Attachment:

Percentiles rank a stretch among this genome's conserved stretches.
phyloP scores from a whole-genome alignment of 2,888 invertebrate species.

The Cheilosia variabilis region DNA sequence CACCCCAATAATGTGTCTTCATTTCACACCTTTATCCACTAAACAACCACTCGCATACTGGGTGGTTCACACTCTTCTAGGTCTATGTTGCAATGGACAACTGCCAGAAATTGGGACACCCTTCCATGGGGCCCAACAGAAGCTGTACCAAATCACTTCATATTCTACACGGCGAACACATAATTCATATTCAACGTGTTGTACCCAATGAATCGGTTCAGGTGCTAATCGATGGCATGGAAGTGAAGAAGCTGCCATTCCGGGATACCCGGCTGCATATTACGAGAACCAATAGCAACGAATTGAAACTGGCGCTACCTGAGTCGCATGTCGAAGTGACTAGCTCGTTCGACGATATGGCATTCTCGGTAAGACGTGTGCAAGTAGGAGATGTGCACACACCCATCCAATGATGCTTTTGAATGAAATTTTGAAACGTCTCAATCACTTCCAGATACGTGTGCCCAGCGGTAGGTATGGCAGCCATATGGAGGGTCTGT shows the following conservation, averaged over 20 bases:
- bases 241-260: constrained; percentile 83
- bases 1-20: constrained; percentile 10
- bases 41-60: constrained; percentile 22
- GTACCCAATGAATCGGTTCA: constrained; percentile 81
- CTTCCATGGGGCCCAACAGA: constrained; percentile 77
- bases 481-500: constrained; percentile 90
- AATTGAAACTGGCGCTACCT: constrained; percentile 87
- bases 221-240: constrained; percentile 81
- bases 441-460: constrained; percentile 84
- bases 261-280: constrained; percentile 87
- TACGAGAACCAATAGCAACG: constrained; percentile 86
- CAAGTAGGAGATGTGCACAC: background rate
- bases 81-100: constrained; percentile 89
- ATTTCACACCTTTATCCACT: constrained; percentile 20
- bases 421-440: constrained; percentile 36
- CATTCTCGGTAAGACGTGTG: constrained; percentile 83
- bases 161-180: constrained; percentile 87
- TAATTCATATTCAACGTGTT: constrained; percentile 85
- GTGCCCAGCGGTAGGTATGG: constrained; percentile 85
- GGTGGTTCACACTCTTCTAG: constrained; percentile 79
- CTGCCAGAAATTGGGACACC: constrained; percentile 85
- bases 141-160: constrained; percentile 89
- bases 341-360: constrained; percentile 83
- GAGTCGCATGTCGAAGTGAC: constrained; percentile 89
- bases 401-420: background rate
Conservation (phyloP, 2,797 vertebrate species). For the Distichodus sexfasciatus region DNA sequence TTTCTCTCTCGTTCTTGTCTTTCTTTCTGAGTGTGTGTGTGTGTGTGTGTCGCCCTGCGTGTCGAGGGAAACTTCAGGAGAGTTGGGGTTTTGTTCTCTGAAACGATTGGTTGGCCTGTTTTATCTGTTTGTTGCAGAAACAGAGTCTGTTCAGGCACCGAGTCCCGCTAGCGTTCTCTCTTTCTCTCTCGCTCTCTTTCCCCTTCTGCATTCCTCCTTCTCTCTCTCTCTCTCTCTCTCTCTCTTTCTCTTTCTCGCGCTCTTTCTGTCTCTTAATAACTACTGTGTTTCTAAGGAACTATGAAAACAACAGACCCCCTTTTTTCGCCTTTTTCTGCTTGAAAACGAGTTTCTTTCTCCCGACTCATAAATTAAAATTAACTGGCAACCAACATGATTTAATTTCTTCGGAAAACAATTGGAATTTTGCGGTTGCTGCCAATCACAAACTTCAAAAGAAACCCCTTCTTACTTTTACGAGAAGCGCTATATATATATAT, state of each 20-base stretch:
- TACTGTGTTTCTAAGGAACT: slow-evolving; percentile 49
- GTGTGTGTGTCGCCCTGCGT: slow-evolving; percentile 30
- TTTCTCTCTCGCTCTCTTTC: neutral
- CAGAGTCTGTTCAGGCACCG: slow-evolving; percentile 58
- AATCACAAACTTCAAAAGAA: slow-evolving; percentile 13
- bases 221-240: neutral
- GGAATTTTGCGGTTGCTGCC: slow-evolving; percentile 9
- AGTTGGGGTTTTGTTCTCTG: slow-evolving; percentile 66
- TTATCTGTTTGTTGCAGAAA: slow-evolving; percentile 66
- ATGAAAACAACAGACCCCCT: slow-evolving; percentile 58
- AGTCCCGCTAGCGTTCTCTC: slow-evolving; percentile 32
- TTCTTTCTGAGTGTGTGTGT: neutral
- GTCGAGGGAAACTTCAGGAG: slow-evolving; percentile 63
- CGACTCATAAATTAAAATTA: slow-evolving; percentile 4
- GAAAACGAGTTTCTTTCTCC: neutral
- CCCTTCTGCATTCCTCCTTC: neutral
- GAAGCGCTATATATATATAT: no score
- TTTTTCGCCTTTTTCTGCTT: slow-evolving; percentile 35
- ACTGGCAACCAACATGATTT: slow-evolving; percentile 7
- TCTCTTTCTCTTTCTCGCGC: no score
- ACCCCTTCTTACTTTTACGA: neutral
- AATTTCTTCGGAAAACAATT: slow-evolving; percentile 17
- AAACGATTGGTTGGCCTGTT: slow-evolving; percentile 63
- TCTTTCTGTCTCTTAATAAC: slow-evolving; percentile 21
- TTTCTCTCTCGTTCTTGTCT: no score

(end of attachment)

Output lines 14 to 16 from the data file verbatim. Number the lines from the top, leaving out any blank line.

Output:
- TACGAGAACCAATAGCAACG: constrained; percentile 86
- CAAGTAGGAGATGTGCACAC: background rate
- bases 81-100: constrained; percentile 89